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RACELOGIC Support Centre

IMU Kalman Filter – VBOX 3i


VBOX 3i has the capability of integrating the GPS data with inertial data from the IMU03 or IMU04 Inertial Measurement Unit in Real-Time, allowing accurate filtering and smoothing of the following parameters:

  • Latitude
  • Longitude
  • Velocity
  • Heading
  • Height
  • Vertical Velocity

The advantage of VBOX 3i - IMU integration over non-IMU Kalman filtering is that the Kalman filter is using physical inertial measurements from the IMU and GPS engine together. This allows it to rely on IMU data when GPS signal quality is bad or absent (for a short duration).

Noisy and intermittent GPS Signal

The Racelogic Kalman filter is capable of using GPS measurement data and IMU inertial measurement data together to compensate for GPS dropouts or noise. Below is a plot of the number of satellites (blue) and GPS velocity (red) which is experiencing noise then dropouts due to the vehicles environment.

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The plot below illustrates the difference in quality between the Kalman filter derived velocity (black) compared to the velocity derived from GPS alone (red).

The Kalman derived velocity can be seen to be a very accurate estimation of the velocity of the vehicle despite the adverse conditions.

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To illustrate the accuracy of the Kalman derived velocity, below is the the Kalman derived velocity in black and the wheel speed derived velocity in blue.

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Long duration dropouts

The plot below shows a complete GPS dropout of approximately 6.5 seconds. 


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Comparing the Kalman derived velocity (black) to the Average Wheel speed (blue) you can see that even with no GPS input the Kalman estimate is very good when relying solely on IMU data.

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Hardware configuration

Please see the VBOX 3i manual 'IMU Integration' page for details of how to configure hardware.

Firstly, VBOX 3i needs to be configured to use the IMU data it is connected to.


The VBOX Kalman filter module is designed to take a standard .vbo file that has been logged under poor conditions (for example in close proximity to trees and buildings) and from this generate another .vbo file with more accurate speed and position data.

The reason the Kalman filter can improve raw data is because the position and speed are measured using two different methods in the original .vbo file; speed is measured using Doppler shift, and position is measured using normal GPS trilateration. Speed and position are related very closely, which means you can use speed to calculate position, and vice-versa.

As an example of the position smoothing, the chart below is a circuit outline taken at the Nurburgring. In this file, trees close to the edges of the track have caused poor satellite reception resulting in noise and steps in the data.

The original file is indicated by the red trace and the Kalman filtered version by the blue trace. As can be seen in the blue trace, the Kalman filter has correlated positional and speed data to remove the steps in position without the loss of data that would occur with other filtering methods.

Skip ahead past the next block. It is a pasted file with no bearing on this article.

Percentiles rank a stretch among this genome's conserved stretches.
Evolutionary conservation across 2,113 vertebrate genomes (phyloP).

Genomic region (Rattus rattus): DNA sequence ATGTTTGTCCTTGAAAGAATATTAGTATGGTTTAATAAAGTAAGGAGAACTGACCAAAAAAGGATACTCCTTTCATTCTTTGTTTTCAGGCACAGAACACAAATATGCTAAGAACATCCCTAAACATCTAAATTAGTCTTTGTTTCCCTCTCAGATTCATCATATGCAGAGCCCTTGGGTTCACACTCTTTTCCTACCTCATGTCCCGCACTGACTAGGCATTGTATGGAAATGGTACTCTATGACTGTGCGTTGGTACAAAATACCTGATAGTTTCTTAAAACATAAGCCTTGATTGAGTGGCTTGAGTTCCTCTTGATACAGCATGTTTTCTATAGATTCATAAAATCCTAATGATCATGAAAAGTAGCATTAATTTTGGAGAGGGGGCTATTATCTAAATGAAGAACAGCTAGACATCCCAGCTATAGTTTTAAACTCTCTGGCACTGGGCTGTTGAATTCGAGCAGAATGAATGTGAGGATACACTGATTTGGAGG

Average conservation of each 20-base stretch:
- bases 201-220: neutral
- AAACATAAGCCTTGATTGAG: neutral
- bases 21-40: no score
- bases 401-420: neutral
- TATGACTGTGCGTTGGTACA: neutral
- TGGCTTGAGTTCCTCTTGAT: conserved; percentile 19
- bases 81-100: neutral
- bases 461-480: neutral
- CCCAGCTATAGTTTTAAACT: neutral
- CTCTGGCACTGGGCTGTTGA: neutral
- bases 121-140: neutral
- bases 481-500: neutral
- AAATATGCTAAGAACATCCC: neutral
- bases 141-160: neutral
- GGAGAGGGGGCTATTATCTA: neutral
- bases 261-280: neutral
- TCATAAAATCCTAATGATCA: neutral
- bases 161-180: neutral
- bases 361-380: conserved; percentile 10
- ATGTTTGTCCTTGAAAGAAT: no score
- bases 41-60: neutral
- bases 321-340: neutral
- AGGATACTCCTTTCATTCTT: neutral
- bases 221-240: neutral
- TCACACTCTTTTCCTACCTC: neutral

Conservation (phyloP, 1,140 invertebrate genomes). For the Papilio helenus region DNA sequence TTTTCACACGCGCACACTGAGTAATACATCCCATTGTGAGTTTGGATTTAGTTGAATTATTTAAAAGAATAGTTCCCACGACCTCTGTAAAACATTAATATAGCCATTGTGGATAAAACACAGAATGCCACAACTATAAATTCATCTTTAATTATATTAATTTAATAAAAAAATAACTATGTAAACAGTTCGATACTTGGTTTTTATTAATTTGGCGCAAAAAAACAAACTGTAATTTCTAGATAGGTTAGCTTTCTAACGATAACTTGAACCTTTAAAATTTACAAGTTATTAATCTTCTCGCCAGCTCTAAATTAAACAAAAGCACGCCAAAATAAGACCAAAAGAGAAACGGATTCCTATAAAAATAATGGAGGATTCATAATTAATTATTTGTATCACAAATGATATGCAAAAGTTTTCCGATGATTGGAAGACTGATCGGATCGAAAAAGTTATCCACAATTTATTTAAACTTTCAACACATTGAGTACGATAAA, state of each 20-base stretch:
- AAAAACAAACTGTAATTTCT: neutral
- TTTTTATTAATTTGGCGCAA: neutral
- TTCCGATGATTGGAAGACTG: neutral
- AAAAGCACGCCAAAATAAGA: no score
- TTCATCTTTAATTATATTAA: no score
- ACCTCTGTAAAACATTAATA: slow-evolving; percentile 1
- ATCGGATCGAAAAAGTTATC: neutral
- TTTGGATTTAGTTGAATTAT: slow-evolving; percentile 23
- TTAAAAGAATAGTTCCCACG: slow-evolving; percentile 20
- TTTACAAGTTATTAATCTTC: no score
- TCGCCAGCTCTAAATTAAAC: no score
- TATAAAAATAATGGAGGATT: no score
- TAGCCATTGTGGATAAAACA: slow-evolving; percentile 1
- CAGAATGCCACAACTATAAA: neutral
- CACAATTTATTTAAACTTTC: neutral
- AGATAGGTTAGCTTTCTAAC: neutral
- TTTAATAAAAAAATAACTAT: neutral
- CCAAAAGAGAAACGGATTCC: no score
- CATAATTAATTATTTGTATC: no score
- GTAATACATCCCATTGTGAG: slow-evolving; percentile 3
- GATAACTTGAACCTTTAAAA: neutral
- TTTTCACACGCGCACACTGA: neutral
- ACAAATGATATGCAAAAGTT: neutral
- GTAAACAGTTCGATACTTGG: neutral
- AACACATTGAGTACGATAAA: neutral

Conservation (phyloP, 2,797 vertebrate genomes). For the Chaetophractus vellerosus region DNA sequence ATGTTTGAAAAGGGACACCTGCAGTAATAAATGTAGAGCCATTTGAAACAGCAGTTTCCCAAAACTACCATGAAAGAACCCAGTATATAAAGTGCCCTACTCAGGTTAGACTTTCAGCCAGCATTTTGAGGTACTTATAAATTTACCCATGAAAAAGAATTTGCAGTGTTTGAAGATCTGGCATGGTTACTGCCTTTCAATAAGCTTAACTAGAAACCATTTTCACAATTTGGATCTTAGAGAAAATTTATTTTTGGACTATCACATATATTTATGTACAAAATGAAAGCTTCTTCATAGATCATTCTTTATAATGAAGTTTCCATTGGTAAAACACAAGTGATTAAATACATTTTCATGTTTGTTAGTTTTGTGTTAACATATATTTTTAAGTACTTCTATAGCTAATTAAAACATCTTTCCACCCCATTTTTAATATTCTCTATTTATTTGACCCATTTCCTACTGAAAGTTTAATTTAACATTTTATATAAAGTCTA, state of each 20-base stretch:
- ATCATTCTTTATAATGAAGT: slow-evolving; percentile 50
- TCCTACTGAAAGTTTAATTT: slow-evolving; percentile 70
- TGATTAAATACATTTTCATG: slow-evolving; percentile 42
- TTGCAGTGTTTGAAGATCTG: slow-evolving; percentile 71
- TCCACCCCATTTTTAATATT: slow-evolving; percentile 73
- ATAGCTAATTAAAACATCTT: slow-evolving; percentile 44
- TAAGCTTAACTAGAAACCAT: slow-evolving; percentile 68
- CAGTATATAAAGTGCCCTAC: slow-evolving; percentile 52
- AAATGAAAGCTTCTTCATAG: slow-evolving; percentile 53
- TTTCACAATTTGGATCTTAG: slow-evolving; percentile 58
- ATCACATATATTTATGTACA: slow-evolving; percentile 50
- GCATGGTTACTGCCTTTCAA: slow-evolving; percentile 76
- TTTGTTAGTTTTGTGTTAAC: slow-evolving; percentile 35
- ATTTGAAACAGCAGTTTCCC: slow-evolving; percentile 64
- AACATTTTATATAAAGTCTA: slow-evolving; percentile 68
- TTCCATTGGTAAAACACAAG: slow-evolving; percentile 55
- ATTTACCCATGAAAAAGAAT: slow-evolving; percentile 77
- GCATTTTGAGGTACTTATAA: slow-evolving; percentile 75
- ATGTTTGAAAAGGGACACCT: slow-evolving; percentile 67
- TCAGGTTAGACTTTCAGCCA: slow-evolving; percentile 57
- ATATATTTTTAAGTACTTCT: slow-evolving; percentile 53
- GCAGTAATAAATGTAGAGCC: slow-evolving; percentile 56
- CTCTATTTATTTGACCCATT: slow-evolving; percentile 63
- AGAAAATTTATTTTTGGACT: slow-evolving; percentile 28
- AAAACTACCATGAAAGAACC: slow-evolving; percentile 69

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The speed data shown on the right shows the noisy original in red and the Kalman filtered in blue.

Note: If you are measuring braking distance, the Kalman filter must not be used.


These are Kalman filter diagnostic channels used to help Racelogic troubleshoot and improve the Kalman filter in different environments/ conditions.








Channel specifically used to track the synchronisation between the IMU and VBOX.

Note: Covariance and T1 channels are calculated in the .vbo file by default when IMU kalman filter integration is enabled.

Benefits of IMU and Kalman Filter Integration for Slip Angle Measurement

Heading will be processed by the Kalman filter and translated slip angles will be assisted by the IMU connection. This results in a cleaner and lever arm corrected slip angle and translated slip angle parameter set. For this reason we would recommend IMU Kalman filter for slip angle measurement applications.

What is Slip Angle?

Slip angle from a VBOX 3iD/VBOX 3iDR is the difference between the direction a vehicle is traveling (course over ground measured from the primary GPS/GNSS  antenna), known as the Heading, and the direction that the body of the vehicle is pointing (measured using the dual antenna GPS/GNSS antennas), known as the True Heading.

Slip angle and translated slip angle parameters are calculated from these two GPS/GNSS derived components.



When the IMU Kalman filter is running, the Heading parameter will be processed by the Kalman filter, giving a cleaner heading with Lever Arm compensation. This can be seen by comparing Heading to Raw Heading. This ‘cleaner’ Heading parameter is then used in the Slip angle and Translated slip angle calculations.

True Heading

True Heading channel is not processed by the Kalman Filter, however when an IMU is connected, the VBOX 3iSL/ VBOX 3iDR will use the IMU’s Yaw rate during translated slip angle calculations. The IMU yaw rate has a lower noise level than the dual antenna yaw rate, resulting in a cleaner translated slip angle measurement parameter set. Note, this will not have any impact on the standard Slip Angle channel as it does not require Yaw Rate for the calculation. Also note that the Kalman filter does not need to be enabled to get this additional benefit.

Note: If True Heading drops out, no Slip Angle calculations will be made.

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